Updated on July 18, 2023
The term “exercise” refers to the act of utilizing or implementing an option contract. Options are financial derivatives that give the holder the right, but not the obligation, to buy or sell a specific amount of currency at a predetermined price (strike price) on or before a specified date (expiration date). The action of exercising an option involves executing the right to buy or sell the underlying currency as outlined in the contract.
Understanding Exercise in detail
When an option is exercised, the trader is essentially choosing to take action based on the terms of the contract. The specific action depends on the type of option involved:
Call Option Exercise – If a trader holds a call option, they have the right to buy the underlying currency at the strike price. When the trader exercises a call option, they purchase the specified currency at the predetermined price from the option writer (seller). This is typically done when the market price of the currency is higher than the strike price, allowing the trader to profit from the price difference.
Put Option Exercise – If a trader holds a put option, they have the right to sell the underlying currency at the strike price. When the trader exercises a put option, they sell the specified currency at the predetermined price to the option writer. This is typically done when the market price of the currency is lower than the strike price, enabling the trader to profit from the price decline.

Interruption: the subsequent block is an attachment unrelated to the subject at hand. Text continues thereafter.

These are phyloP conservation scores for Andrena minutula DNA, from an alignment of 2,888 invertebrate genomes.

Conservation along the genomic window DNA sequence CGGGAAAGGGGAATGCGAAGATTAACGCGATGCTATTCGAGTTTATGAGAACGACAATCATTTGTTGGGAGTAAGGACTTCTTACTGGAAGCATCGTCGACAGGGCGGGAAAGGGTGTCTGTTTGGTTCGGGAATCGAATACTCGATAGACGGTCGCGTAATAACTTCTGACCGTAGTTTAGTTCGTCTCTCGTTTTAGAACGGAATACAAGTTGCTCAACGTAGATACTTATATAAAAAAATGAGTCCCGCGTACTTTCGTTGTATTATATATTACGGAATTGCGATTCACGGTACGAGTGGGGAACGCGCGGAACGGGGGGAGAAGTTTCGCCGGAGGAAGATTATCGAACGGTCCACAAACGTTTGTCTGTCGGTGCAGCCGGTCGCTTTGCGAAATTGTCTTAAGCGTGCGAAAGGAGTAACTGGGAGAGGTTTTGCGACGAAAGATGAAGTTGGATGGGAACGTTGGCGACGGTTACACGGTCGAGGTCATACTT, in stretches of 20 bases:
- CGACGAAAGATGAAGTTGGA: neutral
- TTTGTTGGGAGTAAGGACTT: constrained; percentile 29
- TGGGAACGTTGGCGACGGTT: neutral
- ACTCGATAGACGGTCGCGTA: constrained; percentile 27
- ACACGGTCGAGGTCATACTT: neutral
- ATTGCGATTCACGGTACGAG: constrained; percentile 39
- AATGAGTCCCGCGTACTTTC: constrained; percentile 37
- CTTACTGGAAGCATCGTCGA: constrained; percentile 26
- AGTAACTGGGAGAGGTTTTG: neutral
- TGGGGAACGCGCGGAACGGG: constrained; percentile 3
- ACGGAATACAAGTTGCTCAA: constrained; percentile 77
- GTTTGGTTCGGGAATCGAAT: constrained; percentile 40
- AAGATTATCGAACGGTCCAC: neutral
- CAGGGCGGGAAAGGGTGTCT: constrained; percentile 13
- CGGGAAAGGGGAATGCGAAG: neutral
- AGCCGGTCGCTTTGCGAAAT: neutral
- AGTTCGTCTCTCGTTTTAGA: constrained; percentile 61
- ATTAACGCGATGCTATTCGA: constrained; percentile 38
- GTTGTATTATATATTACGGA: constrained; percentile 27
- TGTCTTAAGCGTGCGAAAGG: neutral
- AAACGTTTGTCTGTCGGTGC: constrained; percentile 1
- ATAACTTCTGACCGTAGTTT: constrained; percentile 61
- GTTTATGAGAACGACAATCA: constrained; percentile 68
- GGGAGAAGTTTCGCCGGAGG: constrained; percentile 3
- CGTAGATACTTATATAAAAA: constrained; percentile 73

How do traders decide on exercising an option?
The decision to exercise an option is based on the trader’s assessment of market conditions and their trading strategy. Factors such as the current exchange rate, market volatility, and time remaining until the option expiration date are taken into consideration. Traders may choose to exercise options if they believe it is financially advantageous based on their expectations of currency price movements.